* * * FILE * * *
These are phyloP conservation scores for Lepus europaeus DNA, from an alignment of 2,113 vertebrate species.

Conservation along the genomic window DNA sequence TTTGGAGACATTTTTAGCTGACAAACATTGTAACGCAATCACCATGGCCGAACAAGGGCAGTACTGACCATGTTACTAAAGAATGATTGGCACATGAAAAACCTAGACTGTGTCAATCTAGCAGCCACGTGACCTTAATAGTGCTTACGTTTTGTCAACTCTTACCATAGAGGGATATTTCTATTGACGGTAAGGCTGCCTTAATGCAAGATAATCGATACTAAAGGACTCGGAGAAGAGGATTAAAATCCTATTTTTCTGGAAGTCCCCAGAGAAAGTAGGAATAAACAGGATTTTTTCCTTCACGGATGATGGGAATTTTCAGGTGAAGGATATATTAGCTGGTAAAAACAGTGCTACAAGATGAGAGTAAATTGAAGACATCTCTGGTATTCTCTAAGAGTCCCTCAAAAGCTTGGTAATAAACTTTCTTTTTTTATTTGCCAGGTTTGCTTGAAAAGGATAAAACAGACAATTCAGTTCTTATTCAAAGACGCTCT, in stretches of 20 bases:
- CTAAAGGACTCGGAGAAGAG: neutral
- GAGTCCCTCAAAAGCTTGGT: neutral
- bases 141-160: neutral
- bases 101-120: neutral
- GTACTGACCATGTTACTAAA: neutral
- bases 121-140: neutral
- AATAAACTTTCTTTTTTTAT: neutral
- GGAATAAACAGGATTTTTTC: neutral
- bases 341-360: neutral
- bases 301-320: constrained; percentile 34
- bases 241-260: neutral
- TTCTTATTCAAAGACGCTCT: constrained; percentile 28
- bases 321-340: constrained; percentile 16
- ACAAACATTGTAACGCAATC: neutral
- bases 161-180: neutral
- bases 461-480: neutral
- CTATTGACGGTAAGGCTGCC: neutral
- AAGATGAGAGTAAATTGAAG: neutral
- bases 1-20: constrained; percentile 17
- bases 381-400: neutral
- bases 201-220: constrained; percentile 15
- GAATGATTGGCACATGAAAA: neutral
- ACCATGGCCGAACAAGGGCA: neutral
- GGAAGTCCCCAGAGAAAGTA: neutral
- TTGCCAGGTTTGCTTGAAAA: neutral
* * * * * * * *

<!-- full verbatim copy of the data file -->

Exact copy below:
These are phyloP conservation scores for Lepus europaeus DNA, from an alignment of 2,113 vertebrate species.

Conservation along the genomic window DNA sequence TTTGGAGACATTTTTAGCTGACAAACATTGTAACGCAATCACCATGGCCGAACAAGGGCAGTACTGACCATGTTACTAAAGAATGATTGGCACATGAAAAACCTAGACTGTGTCAATCTAGCAGCCACGTGACCTTAATAGTGCTTACGTTTTGTCAACTCTTACCATAGAGGGATATTTCTATTGACGGTAAGGCTGCCTTAATGCAAGATAATCGATACTAAAGGACTCGGAGAAGAGGATTAAAATCCTATTTTTCTGGAAGTCCCCAGAGAAAGTAGGAATAAACAGGATTTTTTCCTTCACGGATGATGGGAATTTTCAGGTGAAGGATATATTAGCTGGTAAAAACAGTGCTACAAGATGAGAGTAAATTGAAGACATCTCTGGTATTCTCTAAGAGTCCCTCAAAAGCTTGGTAATAAACTTTCTTTTTTTATTTGCCAGGTTTGCTTGAAAAGGATAAAACAGACAATTCAGTTCTTATTCAAAGACGCTCT, in stretches of 20 bases:
- CTAAAGGACTCGGAGAAGAG: neutral
- GAGTCCCTCAAAAGCTTGGT: neutral
- bases 141-160: neutral
- bases 101-120: neutral
- GTACTGACCATGTTACTAAA: neutral
- bases 121-140: neutral
- AATAAACTTTCTTTTTTTAT: neutral
- GGAATAAACAGGATTTTTTC: neutral
- bases 341-360: neutral
- bases 301-320: constrained; percentile 34
- bases 241-260: neutral
- TTCTTATTCAAAGACGCTCT: constrained; percentile 28
- bases 321-340: constrained; percentile 16
- ACAAACATTGTAACGCAATC: neutral
- bases 161-180: neutral
- bases 461-480: neutral
- CTATTGACGGTAAGGCTGCC: neutral
- AAGATGAGAGTAAATTGAAG: neutral
- bases 1-20: constrained; percentile 17
- bases 381-400: neutral
- bases 201-220: constrained; percentile 15
- GAATGATTGGCACATGAAAA: neutral
- ACCATGGCCGAACAAGGGCA: neutral
- GGAAGTCCCCAGAGAAAGTA: neutral
- TTGCCAGGTTTGCTTGAAAA: neutral